"If you drop a conventional munition on a storage facility containing unknown chemical agents - and we don't know exactly what is where in the Syrian arsenal - some of those agents will be neutralized and some will be spread," said Daryl Kimball, executive director of the Arms Control Association, a nonprofit that focuses on all types of weaponry. "You are not going to destroy all of them."

Take a look at the following paragraphs and consider Isaiah 17:

"It's a classic case of the cure being worse than the disease," Kimball said. He said some of the suspected storage sites are in or near major Syrian cities like Damascus, Homs and Hama. Those cities have a combined population of well over 2 million people.

There is one precedent for bombing a chemical weapons storehouse. In 1991, during the first Persian Gulf War, the U.S. bombed Bunker 13 in Al Muthanna, Iraq. Officials figured it contained 2,500 artillery rockets filled with sarin, the same nerve gas suspected in Syria. More than two decades later the site is so contaminated no one goes near it even now.
That bunker is a special problem for inspectors because "an entry into the bunker would expose personnel to explosive, chemical and physical hazards," says a 2012 report by the Organisation for the Prohibition of Chemical Weapons, which implements the international chemical weapons convention.
Pentagon planners are also worried about accidentally triggering a nerve agent attack by hitting weapons stores that have been moved by the government to new locations.

After Secretary of State John Kerry’s melodramatic speech on Friday, August 30, it is clear that it was intended to prepare Americans for an attack on Syria by U.S. forces, presumably missiles and excluding the use of troops. The navy would take the lead, but what Americans are likely unaware of is the fact that Russian-made surface-to-ship missiles could retaliate and, if U.S. aircraft are also involved, surface-to-air missiles would come into play.

President Obama has left himself with few options because he cannot go to the United Nations Security Council where any effort to condemn Syria or give its blessings to an attack would be vetoed by Russia. After members of Congress saw the British parliament vote against participation in an attack, they are not likely to want to cast votes authorizing one. There’s no coalition of nations supporting Obama though France has said it would be willing. Even the War Powers Act, as squishy as it is, assumes a response to an attack on the homeland.

This observer thinks Obama will launch an attack on Syria and it might well come on Sunday. I also think that a Syrian attack on Israel in retaliation will get little U.S. support because nothing Obama has said (his word is dirt) or done demonstrates any fondness for Israel.

A President who can turn his back on a longtime ally like Egypt’s Hosni Mubarak is not likely to feel any concern about Bibi Netanyahu’s little nation. Israel, however, is the only ally in the region with the capability of attacking Iran and damaging its nuclear capabilities.

If a Syrian missile should hit one of our ships, the U.S. will be “all in” whether we want to be or not. Our “allies” in Syria would be a variety of terrorist groups such as al Qaeda and the Muslim Brotherhood.

Conducting a war in such a manner is idiotic, but Obama does not want to go to the up-coming G-20 meeting in Europe looking like a wimp who will not back up his earlier warnings to Assad and will do nothing given the use of poison gas. The “message” he is sending will be for Iran, not Syria.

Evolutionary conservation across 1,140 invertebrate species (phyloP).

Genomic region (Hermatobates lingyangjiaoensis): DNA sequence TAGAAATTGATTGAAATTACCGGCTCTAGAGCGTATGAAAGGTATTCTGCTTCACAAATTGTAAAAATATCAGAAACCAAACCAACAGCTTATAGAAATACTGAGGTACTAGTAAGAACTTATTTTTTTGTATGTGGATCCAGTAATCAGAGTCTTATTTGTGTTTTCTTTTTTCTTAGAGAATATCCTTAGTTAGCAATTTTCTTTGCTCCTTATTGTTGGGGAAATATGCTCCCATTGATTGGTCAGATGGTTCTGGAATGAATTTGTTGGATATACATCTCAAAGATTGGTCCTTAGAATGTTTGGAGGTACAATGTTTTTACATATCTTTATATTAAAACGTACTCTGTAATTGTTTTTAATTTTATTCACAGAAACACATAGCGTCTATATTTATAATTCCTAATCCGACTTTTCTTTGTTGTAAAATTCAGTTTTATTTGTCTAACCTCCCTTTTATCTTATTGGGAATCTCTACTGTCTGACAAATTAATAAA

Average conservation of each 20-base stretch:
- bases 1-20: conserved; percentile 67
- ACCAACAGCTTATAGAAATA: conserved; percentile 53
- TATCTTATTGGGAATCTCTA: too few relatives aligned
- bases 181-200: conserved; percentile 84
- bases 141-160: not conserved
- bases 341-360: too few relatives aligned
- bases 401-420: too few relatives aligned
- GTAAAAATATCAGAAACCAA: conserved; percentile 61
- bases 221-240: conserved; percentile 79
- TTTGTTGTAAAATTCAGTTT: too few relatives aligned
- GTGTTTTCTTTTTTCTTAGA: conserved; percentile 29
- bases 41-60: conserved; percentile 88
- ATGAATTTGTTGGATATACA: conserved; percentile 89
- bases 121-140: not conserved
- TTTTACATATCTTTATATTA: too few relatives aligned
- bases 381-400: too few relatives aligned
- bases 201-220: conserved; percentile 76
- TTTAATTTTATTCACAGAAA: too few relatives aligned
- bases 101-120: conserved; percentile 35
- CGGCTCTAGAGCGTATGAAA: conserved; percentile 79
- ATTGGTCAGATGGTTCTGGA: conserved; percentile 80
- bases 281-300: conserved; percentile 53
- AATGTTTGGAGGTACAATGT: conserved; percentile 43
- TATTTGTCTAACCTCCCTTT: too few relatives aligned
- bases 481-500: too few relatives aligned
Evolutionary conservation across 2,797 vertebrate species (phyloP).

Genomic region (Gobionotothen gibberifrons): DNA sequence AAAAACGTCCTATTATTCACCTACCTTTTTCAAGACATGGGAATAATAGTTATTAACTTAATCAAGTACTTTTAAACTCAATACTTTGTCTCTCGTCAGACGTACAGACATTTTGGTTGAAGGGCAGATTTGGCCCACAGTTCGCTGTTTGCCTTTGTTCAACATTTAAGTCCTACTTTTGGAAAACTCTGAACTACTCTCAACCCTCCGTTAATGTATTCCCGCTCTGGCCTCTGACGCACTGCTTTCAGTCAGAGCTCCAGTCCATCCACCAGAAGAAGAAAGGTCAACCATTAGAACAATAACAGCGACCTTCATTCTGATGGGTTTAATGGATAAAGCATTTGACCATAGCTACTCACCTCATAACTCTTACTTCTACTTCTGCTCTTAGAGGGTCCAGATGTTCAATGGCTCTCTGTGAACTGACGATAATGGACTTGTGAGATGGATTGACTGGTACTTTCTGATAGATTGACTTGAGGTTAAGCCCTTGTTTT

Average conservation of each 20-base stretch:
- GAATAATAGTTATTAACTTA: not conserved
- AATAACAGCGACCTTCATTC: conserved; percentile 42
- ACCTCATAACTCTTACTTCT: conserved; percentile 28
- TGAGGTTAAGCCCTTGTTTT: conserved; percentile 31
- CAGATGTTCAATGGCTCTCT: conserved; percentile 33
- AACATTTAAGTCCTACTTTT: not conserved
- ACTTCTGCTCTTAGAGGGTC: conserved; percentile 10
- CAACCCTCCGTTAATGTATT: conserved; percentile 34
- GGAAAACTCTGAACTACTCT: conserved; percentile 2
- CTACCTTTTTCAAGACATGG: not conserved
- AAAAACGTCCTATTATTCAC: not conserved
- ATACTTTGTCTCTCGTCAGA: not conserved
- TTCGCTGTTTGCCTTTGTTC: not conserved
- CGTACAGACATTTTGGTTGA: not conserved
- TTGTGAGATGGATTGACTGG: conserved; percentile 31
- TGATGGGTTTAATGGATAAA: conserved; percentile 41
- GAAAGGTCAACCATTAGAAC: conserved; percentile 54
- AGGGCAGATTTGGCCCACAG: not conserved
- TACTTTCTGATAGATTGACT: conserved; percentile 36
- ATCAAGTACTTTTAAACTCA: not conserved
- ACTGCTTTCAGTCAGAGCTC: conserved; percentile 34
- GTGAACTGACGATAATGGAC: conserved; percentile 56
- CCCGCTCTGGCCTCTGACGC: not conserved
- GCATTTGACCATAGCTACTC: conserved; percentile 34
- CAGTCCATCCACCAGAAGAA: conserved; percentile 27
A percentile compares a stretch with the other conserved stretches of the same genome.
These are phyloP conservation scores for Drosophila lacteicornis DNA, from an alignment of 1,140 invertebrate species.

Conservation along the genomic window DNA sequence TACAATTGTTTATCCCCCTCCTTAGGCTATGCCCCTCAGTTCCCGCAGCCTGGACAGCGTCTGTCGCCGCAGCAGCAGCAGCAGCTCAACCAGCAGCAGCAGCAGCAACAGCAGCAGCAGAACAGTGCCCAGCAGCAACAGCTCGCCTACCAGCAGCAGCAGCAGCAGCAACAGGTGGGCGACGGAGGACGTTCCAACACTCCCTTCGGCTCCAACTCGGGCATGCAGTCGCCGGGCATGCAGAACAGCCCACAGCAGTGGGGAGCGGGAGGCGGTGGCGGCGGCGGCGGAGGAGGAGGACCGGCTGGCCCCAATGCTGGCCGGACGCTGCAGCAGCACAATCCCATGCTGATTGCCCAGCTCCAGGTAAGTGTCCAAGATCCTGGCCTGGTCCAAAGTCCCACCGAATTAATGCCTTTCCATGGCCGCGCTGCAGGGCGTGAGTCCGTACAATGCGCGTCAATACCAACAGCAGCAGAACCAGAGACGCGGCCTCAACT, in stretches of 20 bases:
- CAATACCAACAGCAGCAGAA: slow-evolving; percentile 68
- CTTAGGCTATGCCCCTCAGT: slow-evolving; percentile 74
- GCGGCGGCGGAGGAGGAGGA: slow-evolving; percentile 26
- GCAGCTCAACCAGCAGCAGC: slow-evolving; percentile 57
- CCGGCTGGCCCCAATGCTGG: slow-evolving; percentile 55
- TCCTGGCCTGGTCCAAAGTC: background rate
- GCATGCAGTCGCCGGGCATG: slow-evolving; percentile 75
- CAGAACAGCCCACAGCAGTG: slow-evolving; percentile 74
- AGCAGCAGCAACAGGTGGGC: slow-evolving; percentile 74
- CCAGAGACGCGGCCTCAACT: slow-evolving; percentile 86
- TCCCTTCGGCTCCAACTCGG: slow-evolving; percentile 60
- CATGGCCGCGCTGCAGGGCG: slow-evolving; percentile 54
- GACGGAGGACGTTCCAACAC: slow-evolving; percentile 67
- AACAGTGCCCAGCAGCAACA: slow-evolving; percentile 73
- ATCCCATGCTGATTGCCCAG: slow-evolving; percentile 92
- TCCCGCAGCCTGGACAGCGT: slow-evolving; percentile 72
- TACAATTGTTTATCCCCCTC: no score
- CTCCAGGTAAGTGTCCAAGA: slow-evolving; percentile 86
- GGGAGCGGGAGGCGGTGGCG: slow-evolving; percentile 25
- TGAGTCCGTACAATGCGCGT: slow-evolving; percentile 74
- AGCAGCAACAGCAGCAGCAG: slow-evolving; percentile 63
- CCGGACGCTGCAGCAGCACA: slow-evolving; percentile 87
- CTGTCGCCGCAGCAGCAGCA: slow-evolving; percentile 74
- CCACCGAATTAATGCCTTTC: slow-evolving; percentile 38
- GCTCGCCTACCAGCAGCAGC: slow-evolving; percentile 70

Iran has been at war with America since 1979 when American diplomats were seized and held hostage. We are the “great Satan” and Israel is the “little Satan.”  As Iran moves closer to acquiring nuclear capabilities, its leaders feel emboldened.

That’s how big wars begin.

The key to figuring out who is really behind the push for war is to look at who will benefit from that war.  If a full-blown war erupts between the United States and Syria, it will not be good for the United States, it will not be good for Israel, it will not be good for Syria, it will not be good for Iran and it will not be good for Hezbollah.  The party that stands to benefit the most is Saudi Arabia, and they won't even be doing any of the fighting.  

They have been pouring billions of dollars into the conflict in Syria, but so far they have not been successful in their attempts to overthrow the Assad regime.  Now the Saudis are trying to play their trump card - the U.S. military.  If the Saudis are successful, they will get to pit the two greatest long-term strategic enemies of Sunni Islam against each other - the U.S. and Israel on one side and Shia Islam on the other.  In such a scenario, the more damage that both sides do to each other the happier the Sunnis will be.
For the United States, there really is no good outcome in Syria.
If we attack and Assad stays in power, that is a bad outcome for the United States.
If we help overthrow the Assad regime, the rebels take control.  But they would be even worse than Assad.  They have pledged loyalty to al-Qaeda, and they are rabidly anti-American, rabidly anti-Israel and rabidly anti-western.
So why in the world should the United States get involved?
This war would not be good for Israel either.  I have seen a number of supposedly pro-Israel websites out there getting very excited about the prospect of war with Syria, but that is a huge mistake.
Syria has already threatened to attack Israeli cities if the U.S. attacks Syria.  If Syrian missiles start landing in the heart of Tel Aviv, Israel willrespond.
And if any of those missiles have unconventional warheads, Israel will respond by absolutely destroying Damascus.